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Old 02-18-2008, 05:30 PM   #41
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But because they're pretty spendy compared to a normal power strip, if you don't know if yours is one, it's probably safe to say it isn't!
The only reason one of those expensive GFCI powerstrips would be necessary I would think would be if it was portable and used at many different receptacles that may not have the protection. Any Fault caught by the expensive GFCI powerstrip would be caught by the wall GFCI receptacle which is only like 5dollars. Verses 50dollars for the Strip with GFCI protection. Any aquarist should have their electrical plugged into a GFCI receptacle for sure.
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Old 02-18-2008, 05:34 PM   #42
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I am no electrician, but I believe you have to place it on the wall at the end of the circuit.....Can anyone confirm or deny this?
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Old 02-18-2008, 07:57 PM   #43
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The only reason one of those expensive GFCI powerstrips would be necessary I would think would be if it was portable and used at many different receptacles that may not have the protection. ...
Or if someone isn't comfortable replacing their existing outlet with a GFCI. The portable ones are just "plug and play."
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Old 02-20-2008, 08:31 AM   #44
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Couple things:

1) You only need one GFCI protected outlet if it is placed properly. The GFCI will protect any outlets further down the circuit path. Best place is on the panel.
2) You can use a GFCI on a 2 wire ciruit but it doesn't create a saftey ground which takes away alot of the benefit. So if you have old wiring with only 2 wires (no ground/bare copper) then the benefit is negated to a large extent.
3) GFCI isn't going to stop/detect small stray voltage leaks . If there is enough leak to trip the GFCI, the fish are probably the least of yours worries at that point.
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Old 02-21-2008, 01:58 PM   #45
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Thanks for the info tawolcott!
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Old 02-22-2008, 07:51 PM   #46
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Some tap tests are in:

Ca 70 ppm
NO3 3-10+ ppm *
Cu ND

*Large variations in tests over the day (Salifert). One was under 3 and then a couple of hours later >10, depending on low or medium range visual method.
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Old 02-22-2008, 08:00 PM   #47
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Some tap tests are in:

Ca 70 ppm
NO3 3-10+ ppm *
Cu ND

*Large variations in tests over the day (Salifert). One was under 3 and then a couple of hours later >10, depending on low or medium range visual method.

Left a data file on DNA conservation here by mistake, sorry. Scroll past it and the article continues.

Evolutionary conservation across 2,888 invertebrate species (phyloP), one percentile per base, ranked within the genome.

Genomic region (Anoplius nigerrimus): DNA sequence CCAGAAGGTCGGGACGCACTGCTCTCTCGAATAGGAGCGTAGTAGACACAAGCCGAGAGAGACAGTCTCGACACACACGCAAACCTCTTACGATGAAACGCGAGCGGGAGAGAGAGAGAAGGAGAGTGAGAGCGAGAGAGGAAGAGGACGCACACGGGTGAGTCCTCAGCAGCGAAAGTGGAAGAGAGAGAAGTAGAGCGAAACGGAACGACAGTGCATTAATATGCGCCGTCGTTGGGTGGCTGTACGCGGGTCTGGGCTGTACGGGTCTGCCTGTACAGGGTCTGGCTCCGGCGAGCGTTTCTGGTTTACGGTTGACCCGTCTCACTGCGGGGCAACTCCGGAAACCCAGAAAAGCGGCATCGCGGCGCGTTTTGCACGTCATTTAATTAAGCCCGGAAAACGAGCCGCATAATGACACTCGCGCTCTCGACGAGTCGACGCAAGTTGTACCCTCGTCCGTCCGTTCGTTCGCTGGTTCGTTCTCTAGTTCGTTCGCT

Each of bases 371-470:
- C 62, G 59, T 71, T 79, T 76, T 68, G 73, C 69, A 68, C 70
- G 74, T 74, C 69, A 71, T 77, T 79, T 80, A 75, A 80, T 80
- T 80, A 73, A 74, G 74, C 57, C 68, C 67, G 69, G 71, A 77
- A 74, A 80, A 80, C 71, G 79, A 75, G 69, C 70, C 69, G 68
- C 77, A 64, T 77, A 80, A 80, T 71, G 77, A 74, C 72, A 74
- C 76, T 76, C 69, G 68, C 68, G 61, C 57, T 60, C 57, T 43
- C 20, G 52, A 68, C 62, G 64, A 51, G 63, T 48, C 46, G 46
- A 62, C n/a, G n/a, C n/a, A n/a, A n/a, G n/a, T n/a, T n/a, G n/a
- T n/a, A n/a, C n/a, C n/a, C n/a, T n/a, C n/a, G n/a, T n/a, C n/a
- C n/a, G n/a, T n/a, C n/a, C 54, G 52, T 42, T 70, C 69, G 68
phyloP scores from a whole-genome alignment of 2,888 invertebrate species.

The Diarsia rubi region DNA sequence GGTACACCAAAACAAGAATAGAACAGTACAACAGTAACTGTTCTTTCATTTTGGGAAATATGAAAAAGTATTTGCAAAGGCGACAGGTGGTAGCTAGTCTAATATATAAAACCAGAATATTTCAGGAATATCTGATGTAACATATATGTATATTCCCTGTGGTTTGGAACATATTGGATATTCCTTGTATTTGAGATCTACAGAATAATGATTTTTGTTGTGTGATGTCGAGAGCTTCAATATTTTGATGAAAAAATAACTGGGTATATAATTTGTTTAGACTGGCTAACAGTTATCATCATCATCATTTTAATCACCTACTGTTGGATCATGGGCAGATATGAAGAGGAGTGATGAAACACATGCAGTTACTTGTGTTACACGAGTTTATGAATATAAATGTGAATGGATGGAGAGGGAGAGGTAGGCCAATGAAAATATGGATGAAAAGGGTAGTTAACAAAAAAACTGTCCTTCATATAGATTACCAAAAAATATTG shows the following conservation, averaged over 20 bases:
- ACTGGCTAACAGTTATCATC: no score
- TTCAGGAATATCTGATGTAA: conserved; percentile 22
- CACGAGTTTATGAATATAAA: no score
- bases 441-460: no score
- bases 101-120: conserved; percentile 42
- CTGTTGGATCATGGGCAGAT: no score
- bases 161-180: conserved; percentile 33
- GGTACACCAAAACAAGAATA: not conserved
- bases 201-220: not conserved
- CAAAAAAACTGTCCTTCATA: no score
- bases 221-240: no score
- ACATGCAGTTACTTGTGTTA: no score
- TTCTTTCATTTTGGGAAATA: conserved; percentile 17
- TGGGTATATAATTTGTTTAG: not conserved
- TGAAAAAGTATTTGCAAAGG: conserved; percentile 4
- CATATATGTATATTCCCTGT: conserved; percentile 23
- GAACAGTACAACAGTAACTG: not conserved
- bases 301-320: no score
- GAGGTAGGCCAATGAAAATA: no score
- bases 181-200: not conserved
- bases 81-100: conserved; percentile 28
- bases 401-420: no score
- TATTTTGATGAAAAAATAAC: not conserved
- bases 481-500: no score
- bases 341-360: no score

I figured you had some nitrates in there. If you decide against RO/DI, then just be aware that you'll never get your nitrates any lower. Phosphates are the other thing you want to test for in tap water.
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Old 02-22-2008, 08:07 PM   #48
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I figured you had some nitrates in there. If you decide against RO/DI, then just be aware that you'll never get your nitrates any lower. Phosphates are the other thing you want to test for in tap water.

I was surprised to find them that high but I am also wondering about the wide ranges I was getting. I've never looked at nitrates before and have no idea as to their variability. I know, especially in agricultural area, seasonal variations can be large. Other kits are en route.

I am looking at some DI units right now. Can they be run 'on demand' or do they need a constant flow? The big ones I work around can just sit or whatever, as long as there is no biological activity. You just regenerate with caustic/sulfuric as needed.


I am going to construct an auto-leveler. How long can DI water sit in a bucket before it gets bug ridden or whatever?
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Old 02-22-2008, 10:15 PM   #49
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How long can DI water sit in a bucket before it gets bug ridden or whatever?
As long as it is in a sealed container there is really no way it can get contaminated. I keep mine in a 32gallon trash can with a lid on it. Just as long as it aerates with a powerhead for a while after you add the salt and it should be fine. Water doesn't really expire. The RO/DI unit I got from Melevsreef produces water fairly fast. it is rated 100gpd I usually turn it on right before bed and when I wake up 8hours later the can is full. I am praying I don't oversleep one day may have a pond in my garage. Haven't had a problem yet.
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Old 02-22-2008, 10:23 PM   #50
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aerates with a powerhead for a while after you add the salt and it should be fine.
I was thinking more of pure water for evaporative loss, level top-off's, no salt.

This actually isn't a bad idea, non-aquarium-wise. I need DI on occasion around the house and this is nicely convenient. Looks like I can get 3 GPH for just a little over $100 or so.
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